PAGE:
Buencamino is a fellow of Action for Economic Reforms. This piece was first published in Interaksyon.com on January 5, 2012.
“[a] strict observance of the written law is doubtless one of the high duties of a good citizen, but it is not the highest. The laws of necessity, of self-preservation, of saving our country when in danger, are of higher obligation. To lose our country by a scrupulous adherence to the written law, would be to lose the law itself, with life, liberty, property and all those who are enjoying them with us; thus absurdly sacrificing the ends to the means.” – Thomas Jefferson
Chief Justice Corona argues that the Senate must first determine if the impeachment complaint has been properly verified before trial begins. What does this mean in practical terms? The impeachment trial will be delayed because the Senate will have to subpoena all 188 congressmen who signed the impeachment complaint and question them individually as to whether or not they read each and every word of the complaint before they signed it. Furthermore, if Corona can prove that some congressmen signed without reading the complaint they can be charged with perjury.
Corona also raised the House rule that says only congressmen can act as prosecutors in an impeachment trial. The answer of Congress to Corona’s contention is the trial will be under Senate rules and they allow private prosecutors. So there will be a debate and that will also delay the trial.
If Corona, as he claims, is raring to defend himself against baseless and biased charges, why is he raising all sorts of procedural questions that will not only delay the trial but could also result in a dismissal of the complaint on procedural grounds? He will not have a chance to clear his and his wife’s name. So what is the logic behind his legal maneuvers?
Meanwhile Fr. Joaquin Bernas, a man generally recognized as an expert on the constitution, asked in his weekly Inquirer column last Monday a series of questions he believes “the Senate will ponder.” Note that Bernas said “will” instead of “should”. That means he is also an expert in the occult art of prediction.
At any rate, the questions propounded by Bernas on each of the charges against Corona seem like they are meant to sway public opinion into looking at the impeachment from Corona’s eyes. They are a recital of Corona’s denials in the form of questions.
1. On the first charge that Corona betrayed public trust because of his partiality and subservience to Gloria Arroyo from the time of his appointment to the Court to his midnight appointment as Chief Justice and up to the present, Bernas asked,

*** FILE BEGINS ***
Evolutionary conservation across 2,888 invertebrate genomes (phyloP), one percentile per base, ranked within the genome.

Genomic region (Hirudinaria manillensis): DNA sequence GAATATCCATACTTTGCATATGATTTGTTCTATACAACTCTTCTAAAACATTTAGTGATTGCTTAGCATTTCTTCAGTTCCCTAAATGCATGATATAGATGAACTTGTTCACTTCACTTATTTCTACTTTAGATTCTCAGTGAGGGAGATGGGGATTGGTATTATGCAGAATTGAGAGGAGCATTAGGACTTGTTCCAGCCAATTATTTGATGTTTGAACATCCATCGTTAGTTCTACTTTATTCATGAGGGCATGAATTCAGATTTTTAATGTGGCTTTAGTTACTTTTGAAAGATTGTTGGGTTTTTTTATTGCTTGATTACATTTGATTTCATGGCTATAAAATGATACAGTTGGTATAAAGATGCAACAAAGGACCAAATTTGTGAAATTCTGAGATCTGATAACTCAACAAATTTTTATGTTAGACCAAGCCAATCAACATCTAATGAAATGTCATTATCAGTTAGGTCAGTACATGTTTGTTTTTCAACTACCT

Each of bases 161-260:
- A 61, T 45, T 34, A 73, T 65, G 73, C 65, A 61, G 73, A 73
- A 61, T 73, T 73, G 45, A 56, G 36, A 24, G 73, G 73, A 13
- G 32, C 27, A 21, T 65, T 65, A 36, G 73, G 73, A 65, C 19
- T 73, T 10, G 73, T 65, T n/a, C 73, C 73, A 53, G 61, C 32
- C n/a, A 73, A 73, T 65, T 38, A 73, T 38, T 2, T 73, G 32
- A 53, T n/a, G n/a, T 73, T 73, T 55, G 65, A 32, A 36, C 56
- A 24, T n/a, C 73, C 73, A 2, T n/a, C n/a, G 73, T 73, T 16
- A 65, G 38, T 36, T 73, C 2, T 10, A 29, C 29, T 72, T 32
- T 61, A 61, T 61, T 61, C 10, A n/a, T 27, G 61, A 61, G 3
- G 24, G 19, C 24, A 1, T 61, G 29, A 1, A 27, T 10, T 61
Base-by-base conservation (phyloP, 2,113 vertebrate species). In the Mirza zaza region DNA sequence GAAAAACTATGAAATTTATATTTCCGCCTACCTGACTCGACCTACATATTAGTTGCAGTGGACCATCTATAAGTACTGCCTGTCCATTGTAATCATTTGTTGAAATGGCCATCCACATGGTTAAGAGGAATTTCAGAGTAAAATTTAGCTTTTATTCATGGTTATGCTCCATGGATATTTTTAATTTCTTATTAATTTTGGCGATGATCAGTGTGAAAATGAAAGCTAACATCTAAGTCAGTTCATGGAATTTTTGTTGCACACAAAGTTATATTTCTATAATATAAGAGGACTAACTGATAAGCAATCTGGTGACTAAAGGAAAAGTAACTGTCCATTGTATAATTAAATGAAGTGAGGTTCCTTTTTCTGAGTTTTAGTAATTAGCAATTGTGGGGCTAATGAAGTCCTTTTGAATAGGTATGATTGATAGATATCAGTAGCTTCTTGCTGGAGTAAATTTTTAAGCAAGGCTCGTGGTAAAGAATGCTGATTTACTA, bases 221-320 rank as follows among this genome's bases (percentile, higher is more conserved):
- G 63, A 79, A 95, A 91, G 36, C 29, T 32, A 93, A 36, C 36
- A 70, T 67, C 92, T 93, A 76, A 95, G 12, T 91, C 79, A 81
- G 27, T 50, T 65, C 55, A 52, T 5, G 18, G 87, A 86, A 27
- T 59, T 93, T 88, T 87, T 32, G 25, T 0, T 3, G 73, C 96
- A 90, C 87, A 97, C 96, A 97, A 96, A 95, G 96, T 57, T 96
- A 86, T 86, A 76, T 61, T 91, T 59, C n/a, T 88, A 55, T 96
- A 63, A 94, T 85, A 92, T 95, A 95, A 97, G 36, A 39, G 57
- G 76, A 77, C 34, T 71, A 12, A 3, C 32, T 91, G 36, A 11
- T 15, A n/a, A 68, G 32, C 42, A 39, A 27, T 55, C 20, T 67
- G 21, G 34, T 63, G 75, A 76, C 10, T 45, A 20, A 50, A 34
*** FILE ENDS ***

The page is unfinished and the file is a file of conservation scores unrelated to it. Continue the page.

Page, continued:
“a. I too opposed the exercise of the appointing power during the two-month prohibited period. But the Supreme Court decided otherwise. May the Senate review the Court’s decision?”
Is looking into Corona’s behavior, that it is partial and subservient, the same as reviewing the Court’s decision?
More importantly, if Bernas opposed Corona’s appointment in the first place and was disappointed with the Court’s decision upholding the appointment, then shouldn’t he be asking what went wrong with the way the Ateneo educated Corona? Shouldn’t he be asking Corona, “Rene, paano mo nagawang tanggapin yang appointment na alam natin dalawa ay hindi tama, hindi ka ba namin tinuruan ng kahit kaunting delicadeza sa Ateneo?
“b. Is it illegitimate to assume that the votes of Corona represented independent judgment?”
Not if one believes that Gloria Arroyo had no self-serving motives appointing Corona and Merceditas Gutierrez. But Bernas could have added another question, “Is it illegitimate to assume that the votes of Corona represented partiality and subservience?” That way hindi naman magmumukhang “leading question” yun tanong niya.
2. On the second charge regarding Corona’s non-disclosure of assets, liabilities and net worth, Bernas had three questions:
“a. The command on making assets and liabilities public is qualified by the clause “in the manner provided by law.” Is there a law providing the manner and did Corona violate it?”
The question I want Bernas to ask is, “is there a law that prohibits Corona from making a voluntary disclosure?”
“b. Alternatively, if there is no law applicable specifically to the Judiciary, may Corona follow instead the manner prescribed in Resolutions of the Supreme Court before him? (Which I am told he does regularly.)”
Again I would ask, “but why choose opacity over transparency?”
c. “What evidence will be presented on the alleged illegally acquired property?”
Wait and see na lang poh.
3. Maraming isyus sa third charge so I will quote it in full.
“Respondent committed culpable violations of the Constitution and betrayed the public trust by failing to meet and observe the stringent standards under Article VIII, Sec. 7 (3) of the Constitution, which provides that [a] member of the Judiciary must be a person of proven competence, integrity, probity, and independence in allowing the Supreme Court to act on mere letters filed by a counsel which caused the issuance of flip-flopping decisions in final and executory cases; in creating an excessive entanglement with Mrs. Arroyo through her appointment of his wife to office; and in discussing with litigants regarding cases pending before the Supreme Court.”
“a. Is the flip-flopping of the Court in collegial decisions attributable to Corona alone or to a body struggling to arrive at justice? Did Corona himself flip-flop?”
First, Corona’s answer to the charge of flip-flopping is to say that flip-flopping means to reverse a decision and then to reverse the reversal by going back to the original decision. Corona admits he may have flipped but he denies he ever flopped. The question Bernas should be asking is, “what was the trigger of the flips, flops, and flip-flops, was it actual law or calls and letters from persons interested in the case?”
“b. Is the Court prohibited from modifying prior decisions or doctrines?”
No, but should the Court make it a habit to reverse decisions that it already proclaimed as final?
“c. When and by whom was Mrs. Corona appointed to John Hay Management Corp.? Is a husband obliged to compel his wife to turn down an appointment? Or did he try to dissuade her at all? Or was he overruled by the wife?”
The thing is the Judicial and Bar Council wrote a letter to Corona pointing out that his wife was also an appointee of Gloria Arroyo and that the situation was not kosher. Corona replied that his wife would resign. Instead of asking cute questions, Bernas should have pointed out that Corona had two options: he could have turned down the appointment so that his wife could continue being employed by John Hay or he could have told his wife to resign before, not after, he accepted his nomination and subsequent appointment as chief justice. Either way the JBC letter would not have been necessary.